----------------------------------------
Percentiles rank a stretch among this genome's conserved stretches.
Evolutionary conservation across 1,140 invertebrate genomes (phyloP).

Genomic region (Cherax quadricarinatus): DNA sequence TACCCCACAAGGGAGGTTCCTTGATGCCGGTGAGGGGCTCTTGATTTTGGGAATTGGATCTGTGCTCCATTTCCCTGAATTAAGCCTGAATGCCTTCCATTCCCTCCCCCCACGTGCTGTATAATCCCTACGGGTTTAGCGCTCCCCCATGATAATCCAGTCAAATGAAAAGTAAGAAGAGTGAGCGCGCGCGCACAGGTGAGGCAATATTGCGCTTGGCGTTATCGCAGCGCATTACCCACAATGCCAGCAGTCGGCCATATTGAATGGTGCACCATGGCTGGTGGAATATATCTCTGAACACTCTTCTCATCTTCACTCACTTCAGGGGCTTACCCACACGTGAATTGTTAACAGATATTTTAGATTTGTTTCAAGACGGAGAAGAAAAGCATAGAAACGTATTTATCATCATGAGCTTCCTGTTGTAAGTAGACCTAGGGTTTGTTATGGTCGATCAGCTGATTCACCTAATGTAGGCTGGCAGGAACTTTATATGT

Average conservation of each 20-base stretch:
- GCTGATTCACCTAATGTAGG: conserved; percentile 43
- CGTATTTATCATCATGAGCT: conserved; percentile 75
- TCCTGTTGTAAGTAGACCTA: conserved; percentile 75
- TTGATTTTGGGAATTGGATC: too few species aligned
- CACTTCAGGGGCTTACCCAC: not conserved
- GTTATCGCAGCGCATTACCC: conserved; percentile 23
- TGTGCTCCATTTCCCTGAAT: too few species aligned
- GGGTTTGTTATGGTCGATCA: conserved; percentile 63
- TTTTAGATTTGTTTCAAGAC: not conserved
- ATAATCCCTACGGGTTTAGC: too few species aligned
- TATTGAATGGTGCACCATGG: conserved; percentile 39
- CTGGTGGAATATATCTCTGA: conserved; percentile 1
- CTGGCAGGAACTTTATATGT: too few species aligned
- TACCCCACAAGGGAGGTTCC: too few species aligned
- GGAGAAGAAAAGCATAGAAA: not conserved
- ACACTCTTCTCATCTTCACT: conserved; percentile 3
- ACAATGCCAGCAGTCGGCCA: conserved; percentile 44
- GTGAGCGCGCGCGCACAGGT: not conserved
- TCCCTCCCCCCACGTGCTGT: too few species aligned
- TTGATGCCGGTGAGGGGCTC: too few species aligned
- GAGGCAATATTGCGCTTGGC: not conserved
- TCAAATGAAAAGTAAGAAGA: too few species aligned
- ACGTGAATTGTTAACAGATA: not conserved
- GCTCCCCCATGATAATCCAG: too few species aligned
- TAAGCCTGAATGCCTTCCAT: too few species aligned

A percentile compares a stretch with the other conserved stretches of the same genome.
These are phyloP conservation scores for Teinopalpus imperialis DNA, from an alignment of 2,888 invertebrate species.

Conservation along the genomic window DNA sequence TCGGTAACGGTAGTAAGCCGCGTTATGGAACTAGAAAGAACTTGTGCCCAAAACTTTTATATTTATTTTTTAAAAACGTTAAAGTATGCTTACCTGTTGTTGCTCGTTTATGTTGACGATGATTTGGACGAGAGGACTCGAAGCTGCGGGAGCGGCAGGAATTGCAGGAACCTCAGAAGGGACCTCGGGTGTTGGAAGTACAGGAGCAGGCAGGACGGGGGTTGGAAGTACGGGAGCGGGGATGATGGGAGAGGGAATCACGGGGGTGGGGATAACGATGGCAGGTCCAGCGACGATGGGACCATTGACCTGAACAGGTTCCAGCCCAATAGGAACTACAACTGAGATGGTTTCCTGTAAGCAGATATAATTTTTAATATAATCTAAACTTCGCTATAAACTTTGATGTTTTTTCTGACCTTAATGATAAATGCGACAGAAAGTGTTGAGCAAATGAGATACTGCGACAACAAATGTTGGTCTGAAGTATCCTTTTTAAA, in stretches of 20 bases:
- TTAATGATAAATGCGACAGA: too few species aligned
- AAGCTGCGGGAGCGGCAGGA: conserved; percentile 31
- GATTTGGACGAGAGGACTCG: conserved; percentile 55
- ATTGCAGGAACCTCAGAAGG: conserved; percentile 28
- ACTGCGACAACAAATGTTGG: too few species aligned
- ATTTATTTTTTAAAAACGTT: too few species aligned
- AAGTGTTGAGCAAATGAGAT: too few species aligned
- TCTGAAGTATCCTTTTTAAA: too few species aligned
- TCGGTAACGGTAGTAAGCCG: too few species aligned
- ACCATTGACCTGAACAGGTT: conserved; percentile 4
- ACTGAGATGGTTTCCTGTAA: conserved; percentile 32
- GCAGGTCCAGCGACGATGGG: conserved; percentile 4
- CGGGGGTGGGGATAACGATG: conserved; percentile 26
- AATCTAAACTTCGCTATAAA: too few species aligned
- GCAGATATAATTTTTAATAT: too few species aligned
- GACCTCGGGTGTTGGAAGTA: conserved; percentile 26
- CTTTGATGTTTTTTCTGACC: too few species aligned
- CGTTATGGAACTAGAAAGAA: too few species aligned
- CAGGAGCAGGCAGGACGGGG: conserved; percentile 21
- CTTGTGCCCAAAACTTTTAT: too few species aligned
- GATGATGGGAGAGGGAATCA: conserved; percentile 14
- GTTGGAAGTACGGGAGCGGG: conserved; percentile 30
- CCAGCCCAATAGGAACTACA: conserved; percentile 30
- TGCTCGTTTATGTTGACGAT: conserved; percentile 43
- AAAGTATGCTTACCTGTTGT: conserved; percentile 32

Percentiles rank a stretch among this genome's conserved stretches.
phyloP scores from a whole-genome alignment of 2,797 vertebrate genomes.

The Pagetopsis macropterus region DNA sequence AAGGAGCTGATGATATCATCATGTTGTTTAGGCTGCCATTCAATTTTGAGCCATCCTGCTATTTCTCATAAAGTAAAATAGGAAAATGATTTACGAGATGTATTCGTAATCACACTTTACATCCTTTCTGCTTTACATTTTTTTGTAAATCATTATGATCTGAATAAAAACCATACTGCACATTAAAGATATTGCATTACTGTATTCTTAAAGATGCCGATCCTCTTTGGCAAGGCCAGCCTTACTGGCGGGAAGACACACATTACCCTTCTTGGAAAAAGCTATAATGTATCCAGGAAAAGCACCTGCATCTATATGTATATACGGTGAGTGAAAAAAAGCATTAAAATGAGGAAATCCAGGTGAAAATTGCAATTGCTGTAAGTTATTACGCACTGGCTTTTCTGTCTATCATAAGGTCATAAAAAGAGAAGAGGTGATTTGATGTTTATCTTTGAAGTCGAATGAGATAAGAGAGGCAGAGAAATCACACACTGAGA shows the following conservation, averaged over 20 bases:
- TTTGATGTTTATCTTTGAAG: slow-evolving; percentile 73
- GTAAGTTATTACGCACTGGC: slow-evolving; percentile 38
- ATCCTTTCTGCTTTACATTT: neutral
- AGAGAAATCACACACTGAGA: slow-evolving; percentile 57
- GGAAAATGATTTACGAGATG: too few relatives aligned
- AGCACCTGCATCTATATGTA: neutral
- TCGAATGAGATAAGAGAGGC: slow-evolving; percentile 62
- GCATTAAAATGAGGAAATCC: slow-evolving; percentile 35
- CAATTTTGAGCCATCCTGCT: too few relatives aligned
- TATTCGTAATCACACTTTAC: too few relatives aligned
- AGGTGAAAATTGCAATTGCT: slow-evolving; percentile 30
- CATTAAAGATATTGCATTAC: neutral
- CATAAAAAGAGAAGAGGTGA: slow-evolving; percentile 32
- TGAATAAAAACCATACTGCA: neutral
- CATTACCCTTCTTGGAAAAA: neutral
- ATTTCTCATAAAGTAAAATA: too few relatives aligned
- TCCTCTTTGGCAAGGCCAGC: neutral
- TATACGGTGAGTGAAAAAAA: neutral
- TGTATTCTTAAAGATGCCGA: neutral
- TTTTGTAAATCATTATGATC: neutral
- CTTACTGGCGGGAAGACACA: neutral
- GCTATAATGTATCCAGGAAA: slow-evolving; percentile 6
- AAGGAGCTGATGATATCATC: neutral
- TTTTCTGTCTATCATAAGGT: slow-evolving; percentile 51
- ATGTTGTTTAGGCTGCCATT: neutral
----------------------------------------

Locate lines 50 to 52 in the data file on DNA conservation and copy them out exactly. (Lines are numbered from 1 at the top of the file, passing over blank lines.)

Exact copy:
- CGTTATGGAACTAGAAAGAA: too few species aligned
- CAGGAGCAGGCAGGACGGGG: conserved; percentile 21
- CTTGTGCCCAAAACTTTTAT: too few species aligned